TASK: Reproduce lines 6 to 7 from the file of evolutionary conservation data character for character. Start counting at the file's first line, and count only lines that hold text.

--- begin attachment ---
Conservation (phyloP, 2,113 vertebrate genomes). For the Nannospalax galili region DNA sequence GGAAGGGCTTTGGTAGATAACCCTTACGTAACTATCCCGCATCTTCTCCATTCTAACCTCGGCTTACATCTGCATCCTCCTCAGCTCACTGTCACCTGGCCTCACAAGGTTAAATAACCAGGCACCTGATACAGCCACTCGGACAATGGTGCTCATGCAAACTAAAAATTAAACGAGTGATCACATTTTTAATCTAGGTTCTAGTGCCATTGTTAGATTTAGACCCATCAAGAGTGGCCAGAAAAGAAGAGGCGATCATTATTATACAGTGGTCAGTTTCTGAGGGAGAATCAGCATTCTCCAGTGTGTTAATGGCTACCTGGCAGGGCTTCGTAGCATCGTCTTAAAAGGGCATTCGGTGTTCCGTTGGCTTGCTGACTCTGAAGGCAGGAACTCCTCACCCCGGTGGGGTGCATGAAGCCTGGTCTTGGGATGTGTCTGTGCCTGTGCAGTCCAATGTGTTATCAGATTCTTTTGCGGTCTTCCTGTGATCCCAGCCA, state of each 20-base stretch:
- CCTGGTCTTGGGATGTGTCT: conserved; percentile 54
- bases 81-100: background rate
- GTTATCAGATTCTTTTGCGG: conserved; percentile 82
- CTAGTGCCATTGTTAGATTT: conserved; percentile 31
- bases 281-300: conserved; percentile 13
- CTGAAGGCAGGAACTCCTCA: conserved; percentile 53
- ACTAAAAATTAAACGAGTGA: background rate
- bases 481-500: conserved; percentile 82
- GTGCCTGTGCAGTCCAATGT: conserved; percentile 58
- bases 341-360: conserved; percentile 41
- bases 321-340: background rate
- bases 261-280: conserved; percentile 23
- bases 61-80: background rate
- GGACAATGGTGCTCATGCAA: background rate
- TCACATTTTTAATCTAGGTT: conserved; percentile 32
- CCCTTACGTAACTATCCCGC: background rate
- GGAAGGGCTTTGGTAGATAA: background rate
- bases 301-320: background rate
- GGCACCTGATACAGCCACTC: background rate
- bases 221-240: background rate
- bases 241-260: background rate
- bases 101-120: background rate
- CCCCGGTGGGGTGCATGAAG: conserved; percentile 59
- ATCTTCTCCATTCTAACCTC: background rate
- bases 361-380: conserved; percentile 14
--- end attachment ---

- bases 281-300: conserved; percentile 13
- CTGAAGGCAGGAACTCCTCA: conserved; percentile 53